If you had to predict the future of what's going to happen in this country now that we have crossed 200,000 covid-related deaths, you just need to look at what we read and saw today. The market perfectly reflected the fantastic. But it totally obscured the terrible, sometimes in the exact same side of the coin. And the rebound in the market after weeks of losses doesn't change the potential outcome.
First, let's go over the winners and divine what they say. I want to start with the stars of retail because they can tell you more about the market and the economic perversion of it in a brutal microcosm.
Number one winner? Amazon (AMZN) . This morning a Sanford Bernstein analyst who had basically missed the run-up in this amazing company's stock went from hold to buy. I liked everything about this report, from the mea culpa up front, to the waiting for a double digit decline to upgrade to recognizing all the strength of the Prime flywheel and quick delivery. Was there anything revelatory in the report? I think actually, yes. It could have been written even if the pandemic were to end, something we know isn't going to happen any time soon. Why is this stock part of this tale of two cities? Because Amazon is a zero-sum company. Anything they win, any share they take, comes at the expense of brick and mortar. When you see Amazon's stock rip just think of creative destruction, the destruction of stores that lack convenience, involve interaction, are stunted by social distancing and ultimately fold.
Next winner? The stock of Ralph Lauren (RL) up a couple of bucks. Better sales? Robust earnings? How about a firing of 3700 people, or 15% of their workforce, as they shift to a more online strategy, too.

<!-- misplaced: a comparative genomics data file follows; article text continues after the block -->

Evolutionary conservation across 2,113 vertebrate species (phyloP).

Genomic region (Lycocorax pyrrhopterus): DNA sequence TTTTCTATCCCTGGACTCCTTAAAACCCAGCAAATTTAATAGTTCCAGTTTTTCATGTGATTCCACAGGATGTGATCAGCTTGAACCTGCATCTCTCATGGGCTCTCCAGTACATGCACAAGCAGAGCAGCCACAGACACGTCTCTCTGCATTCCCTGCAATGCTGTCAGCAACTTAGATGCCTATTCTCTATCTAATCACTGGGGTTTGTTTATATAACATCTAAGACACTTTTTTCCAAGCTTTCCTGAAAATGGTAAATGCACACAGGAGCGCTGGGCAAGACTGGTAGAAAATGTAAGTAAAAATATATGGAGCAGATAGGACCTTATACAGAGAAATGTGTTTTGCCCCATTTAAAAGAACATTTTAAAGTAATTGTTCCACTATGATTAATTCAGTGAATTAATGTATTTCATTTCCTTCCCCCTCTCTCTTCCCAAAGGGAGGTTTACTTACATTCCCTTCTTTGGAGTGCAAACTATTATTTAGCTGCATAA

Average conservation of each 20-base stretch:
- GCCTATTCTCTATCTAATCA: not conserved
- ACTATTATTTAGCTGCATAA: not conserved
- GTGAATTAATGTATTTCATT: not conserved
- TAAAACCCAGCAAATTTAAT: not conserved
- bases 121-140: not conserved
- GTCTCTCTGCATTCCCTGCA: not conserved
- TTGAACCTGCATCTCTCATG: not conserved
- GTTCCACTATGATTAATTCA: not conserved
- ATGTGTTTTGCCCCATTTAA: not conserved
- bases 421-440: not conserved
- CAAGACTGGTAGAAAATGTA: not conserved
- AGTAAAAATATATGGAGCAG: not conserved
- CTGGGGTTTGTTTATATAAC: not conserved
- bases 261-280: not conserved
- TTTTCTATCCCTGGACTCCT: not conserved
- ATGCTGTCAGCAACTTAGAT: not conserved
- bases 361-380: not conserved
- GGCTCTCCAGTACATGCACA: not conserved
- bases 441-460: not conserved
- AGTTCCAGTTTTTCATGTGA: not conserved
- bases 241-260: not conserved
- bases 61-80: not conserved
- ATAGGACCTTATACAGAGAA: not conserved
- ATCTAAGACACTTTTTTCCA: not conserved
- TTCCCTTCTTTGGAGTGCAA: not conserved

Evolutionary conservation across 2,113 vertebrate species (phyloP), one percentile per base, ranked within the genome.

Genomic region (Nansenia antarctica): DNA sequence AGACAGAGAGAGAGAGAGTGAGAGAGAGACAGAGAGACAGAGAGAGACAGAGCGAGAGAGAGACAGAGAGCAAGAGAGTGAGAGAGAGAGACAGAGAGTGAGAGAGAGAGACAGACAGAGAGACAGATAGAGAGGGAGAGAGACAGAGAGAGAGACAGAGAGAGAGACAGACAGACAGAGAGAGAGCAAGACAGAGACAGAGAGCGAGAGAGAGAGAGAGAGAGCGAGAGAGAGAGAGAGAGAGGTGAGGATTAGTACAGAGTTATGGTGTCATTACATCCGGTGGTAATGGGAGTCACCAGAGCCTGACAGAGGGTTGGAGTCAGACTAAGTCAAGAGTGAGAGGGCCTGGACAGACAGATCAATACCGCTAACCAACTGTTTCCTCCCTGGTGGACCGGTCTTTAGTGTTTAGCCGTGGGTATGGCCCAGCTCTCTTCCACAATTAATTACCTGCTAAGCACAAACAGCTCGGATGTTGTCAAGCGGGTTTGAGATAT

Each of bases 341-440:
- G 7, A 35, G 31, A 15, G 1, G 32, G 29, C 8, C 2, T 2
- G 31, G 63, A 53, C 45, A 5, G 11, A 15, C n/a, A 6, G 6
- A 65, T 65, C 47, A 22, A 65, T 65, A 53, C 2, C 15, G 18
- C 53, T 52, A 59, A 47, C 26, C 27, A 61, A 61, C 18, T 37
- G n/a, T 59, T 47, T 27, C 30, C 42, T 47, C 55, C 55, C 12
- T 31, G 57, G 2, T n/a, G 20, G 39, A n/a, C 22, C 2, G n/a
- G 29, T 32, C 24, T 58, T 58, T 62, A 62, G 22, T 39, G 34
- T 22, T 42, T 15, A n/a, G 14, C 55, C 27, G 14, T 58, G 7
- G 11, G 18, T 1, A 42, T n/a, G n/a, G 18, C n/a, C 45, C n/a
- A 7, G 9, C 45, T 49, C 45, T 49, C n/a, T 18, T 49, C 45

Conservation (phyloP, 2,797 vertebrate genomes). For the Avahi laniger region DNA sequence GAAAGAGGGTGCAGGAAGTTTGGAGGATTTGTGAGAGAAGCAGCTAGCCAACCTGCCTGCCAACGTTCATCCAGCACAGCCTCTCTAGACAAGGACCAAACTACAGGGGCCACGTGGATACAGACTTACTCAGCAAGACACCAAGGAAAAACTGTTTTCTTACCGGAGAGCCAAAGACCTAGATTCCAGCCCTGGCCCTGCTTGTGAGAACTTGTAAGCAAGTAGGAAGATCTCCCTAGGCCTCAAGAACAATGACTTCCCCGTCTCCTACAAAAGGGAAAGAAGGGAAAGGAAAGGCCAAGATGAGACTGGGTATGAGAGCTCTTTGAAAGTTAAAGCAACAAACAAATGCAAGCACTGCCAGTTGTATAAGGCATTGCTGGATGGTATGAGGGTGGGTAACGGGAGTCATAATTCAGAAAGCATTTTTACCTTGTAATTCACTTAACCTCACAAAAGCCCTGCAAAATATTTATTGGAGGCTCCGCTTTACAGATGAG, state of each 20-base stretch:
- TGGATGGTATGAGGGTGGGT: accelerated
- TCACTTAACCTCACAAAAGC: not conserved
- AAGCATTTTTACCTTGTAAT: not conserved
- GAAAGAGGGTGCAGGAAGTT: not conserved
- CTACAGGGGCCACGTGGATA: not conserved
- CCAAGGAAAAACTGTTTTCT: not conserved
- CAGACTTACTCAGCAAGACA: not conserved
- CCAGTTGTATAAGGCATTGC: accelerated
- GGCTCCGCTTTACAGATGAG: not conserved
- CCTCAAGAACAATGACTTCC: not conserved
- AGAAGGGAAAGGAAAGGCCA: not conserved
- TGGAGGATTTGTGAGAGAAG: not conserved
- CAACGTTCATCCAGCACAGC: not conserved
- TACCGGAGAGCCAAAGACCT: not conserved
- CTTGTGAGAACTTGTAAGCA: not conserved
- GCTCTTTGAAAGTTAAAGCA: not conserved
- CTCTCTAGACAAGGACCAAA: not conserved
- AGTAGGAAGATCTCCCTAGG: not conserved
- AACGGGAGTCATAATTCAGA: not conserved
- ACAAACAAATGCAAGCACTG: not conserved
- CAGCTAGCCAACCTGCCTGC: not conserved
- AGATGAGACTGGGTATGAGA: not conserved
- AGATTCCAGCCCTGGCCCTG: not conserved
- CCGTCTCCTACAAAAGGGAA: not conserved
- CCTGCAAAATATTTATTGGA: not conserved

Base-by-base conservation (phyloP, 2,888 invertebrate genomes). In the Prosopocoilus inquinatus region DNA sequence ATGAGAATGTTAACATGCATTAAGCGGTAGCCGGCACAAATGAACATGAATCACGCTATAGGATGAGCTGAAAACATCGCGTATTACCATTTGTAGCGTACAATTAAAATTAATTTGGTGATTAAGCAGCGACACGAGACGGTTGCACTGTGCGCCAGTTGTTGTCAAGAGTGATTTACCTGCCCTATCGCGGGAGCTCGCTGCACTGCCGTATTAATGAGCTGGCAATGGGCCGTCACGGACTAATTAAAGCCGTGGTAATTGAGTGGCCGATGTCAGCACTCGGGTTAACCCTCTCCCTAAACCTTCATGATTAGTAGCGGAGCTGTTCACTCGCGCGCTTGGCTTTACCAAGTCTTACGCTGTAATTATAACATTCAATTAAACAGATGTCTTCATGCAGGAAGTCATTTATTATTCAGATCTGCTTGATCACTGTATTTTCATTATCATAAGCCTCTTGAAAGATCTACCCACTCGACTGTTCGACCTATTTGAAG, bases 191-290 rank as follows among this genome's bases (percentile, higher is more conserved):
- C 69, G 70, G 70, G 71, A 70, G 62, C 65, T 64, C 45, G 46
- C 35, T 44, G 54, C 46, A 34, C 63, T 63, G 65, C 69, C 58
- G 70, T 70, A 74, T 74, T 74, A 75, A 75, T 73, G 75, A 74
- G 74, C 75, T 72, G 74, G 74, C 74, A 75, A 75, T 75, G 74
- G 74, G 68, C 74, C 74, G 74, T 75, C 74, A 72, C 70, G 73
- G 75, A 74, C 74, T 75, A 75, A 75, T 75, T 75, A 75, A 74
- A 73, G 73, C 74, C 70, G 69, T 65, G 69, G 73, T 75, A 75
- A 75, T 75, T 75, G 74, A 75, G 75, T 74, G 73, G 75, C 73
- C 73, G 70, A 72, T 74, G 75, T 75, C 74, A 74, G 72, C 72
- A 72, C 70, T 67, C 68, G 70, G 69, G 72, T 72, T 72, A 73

Then there's Lululemon (LULU) . Here's a company that makes expensive clothes not meant to go to work in..unless you are working in a home office. When we thought the pandemic was going the other way and there were case decreases not increases in the country, Lulu's stock was getting hammered. It's a perfect barometer of today's economy.
You want a hard core shift? Take a look at the stock of Facebook (FB) . It rallied because we are now getting a sense of how big this Facebook Shops could be. Oppenheimer boosted its price target from $270 to $300 because this amazing online support and empowerment of small businesses could bring in as much as $25 billion to $50 billion in revenue.
Now you might be able to argue that, with household net worth at the highest level ever, according to the Federal Reserve, there will be plenty of money around to shop at these online stores. However, the gains in wealth are from the stock market and I think that money stays in the market.
How about restaurants? Here we go again, Chipotle (CMG) stock is up another 13 points as it has a fantastic strategy for takeout and delivery that doesn't even include the indoor restaurant. They are making around the same amount they used to in the stores with Chipotlanes and they are getting rent breaks because they are solvent and therefore so needed.
Now, though, we have to go to the underbelly of the economy to find out the other side of the coin: Sizzler. I always loved Sizzler, great cheap steakhouse with a 62 year legacy. The corporate stores - not the franchises - filed for bankruptcy. Why? Listen to what the president of the company had to say: "Our current financial state is a direct consequence of the pandemic's economic impact due to long term indoor dining closures and landlords' refusal to provide necessary rent abatements." Sure it's just the corporate, not the franchises, but this company weathered 62 years of turmoil.